Michael de Villiers has served as the Director of IREX Europe, an independent, French not-for-profit, since its founding in 2004. He has grown IREX Europe into an innovative development organization with expertise working in support of human rights, freedom of expression, civil society, and education in closed and authoritarian societies and states in conflict in Eurasia, the Middle East, and Africa. De Villiers has been active in international development for more than 15 years as a journalism trainer, project director, and non-profit executive. Prior to his international development career, de Villiers worked as a journalist for the BBC World Service and the CBC.
Mehrengiz Kar is a prominent Iranian lawyer, human rights activist, women’s rights activist, and author of the book Crossing the Red Line, as well as many articles. Kar was a Radcliffe Fellow at Harvard University and in the 2005/06 academic year was at the Carr Center for Human Rights Policy at Harvard's John F. Kennedy School of Government. She has also been recognized as a Scholar at Risk through an international network of universities and colleges working to promote academic freedom and to defend the human rights of scholars worldwide.
Kar currently works at the Pembroke Center for Teaching and Research on Women in Brown University. She also teaches courses on women's rights in Iran at the Tavaana E-Learning Institute for Iranian Civil Society. In 2002, the U.S. First Lady, Laura Bush, gave her the National Endowment for Democracy's Democracy award. She is the widow of Siamak Pourzand, a fellow Iranian dissident and former prisoner of conscience who committed suicide on 29 April 2011 after a long period of torture and imprisonment.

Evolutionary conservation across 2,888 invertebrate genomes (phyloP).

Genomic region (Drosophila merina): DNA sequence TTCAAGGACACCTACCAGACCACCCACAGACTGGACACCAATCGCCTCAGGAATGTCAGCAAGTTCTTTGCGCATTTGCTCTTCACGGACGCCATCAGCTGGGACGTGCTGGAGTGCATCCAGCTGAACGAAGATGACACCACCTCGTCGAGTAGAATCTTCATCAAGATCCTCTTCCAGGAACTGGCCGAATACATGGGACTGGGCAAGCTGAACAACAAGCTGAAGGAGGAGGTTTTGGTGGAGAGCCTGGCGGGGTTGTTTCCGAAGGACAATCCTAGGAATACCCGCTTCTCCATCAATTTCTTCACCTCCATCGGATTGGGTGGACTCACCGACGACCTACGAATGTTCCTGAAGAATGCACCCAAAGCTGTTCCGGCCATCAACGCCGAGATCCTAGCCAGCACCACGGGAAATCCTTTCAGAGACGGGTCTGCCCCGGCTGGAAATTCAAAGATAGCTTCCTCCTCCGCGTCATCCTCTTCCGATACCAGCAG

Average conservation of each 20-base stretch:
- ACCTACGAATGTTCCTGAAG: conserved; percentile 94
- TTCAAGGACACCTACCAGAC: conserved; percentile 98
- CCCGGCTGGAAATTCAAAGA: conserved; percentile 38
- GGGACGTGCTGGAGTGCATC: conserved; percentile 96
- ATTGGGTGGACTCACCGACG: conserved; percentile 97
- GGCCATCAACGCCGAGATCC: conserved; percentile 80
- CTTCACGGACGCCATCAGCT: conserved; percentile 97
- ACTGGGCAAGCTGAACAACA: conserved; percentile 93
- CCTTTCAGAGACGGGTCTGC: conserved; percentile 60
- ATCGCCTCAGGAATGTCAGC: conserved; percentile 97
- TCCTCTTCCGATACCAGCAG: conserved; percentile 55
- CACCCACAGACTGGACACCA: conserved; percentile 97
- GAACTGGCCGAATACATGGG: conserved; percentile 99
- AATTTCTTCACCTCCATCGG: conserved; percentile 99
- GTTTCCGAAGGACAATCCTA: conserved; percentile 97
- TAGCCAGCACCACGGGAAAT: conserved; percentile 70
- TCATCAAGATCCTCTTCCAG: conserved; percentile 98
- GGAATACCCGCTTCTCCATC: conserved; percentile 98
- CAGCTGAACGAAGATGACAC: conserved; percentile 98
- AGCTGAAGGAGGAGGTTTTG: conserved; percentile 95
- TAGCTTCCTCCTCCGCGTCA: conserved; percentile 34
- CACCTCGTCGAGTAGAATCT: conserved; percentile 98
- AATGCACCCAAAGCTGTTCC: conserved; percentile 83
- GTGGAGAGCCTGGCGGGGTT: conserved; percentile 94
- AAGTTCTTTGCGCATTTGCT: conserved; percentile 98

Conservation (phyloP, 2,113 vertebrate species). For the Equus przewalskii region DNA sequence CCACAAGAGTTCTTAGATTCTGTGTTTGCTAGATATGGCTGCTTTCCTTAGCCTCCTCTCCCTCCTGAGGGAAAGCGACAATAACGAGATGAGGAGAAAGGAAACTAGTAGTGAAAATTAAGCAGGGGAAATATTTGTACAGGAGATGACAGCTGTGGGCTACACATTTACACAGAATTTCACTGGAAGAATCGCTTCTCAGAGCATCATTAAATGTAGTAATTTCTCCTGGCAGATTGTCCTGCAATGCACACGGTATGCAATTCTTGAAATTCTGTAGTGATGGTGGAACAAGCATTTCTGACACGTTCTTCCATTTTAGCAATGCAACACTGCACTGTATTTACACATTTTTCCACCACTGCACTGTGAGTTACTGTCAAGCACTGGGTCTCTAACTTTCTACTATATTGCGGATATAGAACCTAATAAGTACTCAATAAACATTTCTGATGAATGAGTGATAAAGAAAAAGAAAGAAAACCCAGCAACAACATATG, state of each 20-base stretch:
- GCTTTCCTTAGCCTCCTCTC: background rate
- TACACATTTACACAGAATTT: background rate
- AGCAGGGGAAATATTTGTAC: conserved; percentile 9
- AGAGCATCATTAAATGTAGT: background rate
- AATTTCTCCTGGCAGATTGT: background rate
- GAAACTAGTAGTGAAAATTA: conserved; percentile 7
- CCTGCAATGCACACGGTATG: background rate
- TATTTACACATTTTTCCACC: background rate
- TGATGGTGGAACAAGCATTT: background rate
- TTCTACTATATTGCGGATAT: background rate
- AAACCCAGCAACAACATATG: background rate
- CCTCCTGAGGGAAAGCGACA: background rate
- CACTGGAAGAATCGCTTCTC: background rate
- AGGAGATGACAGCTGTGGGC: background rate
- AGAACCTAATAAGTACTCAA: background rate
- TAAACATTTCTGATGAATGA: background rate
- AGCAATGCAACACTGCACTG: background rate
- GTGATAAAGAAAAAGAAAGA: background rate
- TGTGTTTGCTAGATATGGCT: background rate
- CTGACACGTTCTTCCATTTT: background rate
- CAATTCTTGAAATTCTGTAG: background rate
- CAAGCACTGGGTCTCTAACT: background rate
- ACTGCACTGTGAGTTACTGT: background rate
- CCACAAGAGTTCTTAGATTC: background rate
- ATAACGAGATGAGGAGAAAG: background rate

Anisa Khadem Nwachuku
Anisa Khadem Nwachuku, Ph.D. is a strategy expert in the sustainable development and philanthropy sectors with a focus on equity, justice, and the connection between power and narrative construction. In her career she has served major multilateral agencies, philanthropies, development banks, impact investors, government entities, international and local NGOs, think-tanks, academia and the private sector. She holds a doctorate from Columbia University in Sustainable Development.
Saleem Vaillancourt is a journalist and human rights campaigner with a focus on Iran and education equality. He coordinates Education Is Not a Crime, a Journalism for Change project, which uses the arts to promote education equality and to defend the rights of Iran’s persecuted Baha’i community. Vaillancourt and Maziar Bahari are executive producers of the 2017 documentary on this campaign – Changing the World, One Wall at a Time.
Vaillancourt studied global politics at the London School of Economics, graduating in 2005, and English literature at Queen Mary, University of London. He interned at the BBC and the Guardian before moving to New York in 2007 to coordinate research on violent religious extremism across the Abrahamic faiths at the East-West Institute. He later worked as a communications consultant, journalist and editor in Singapore and across Southeast Asia and South Asia.
The 2009 Iran presidential election crisis shifted Vaillancourt’s work. He wrote about the crisis for the Spanish site RTVE.es, which were published in translation; he later became a media officer on human rights in Iran and across the Middle East.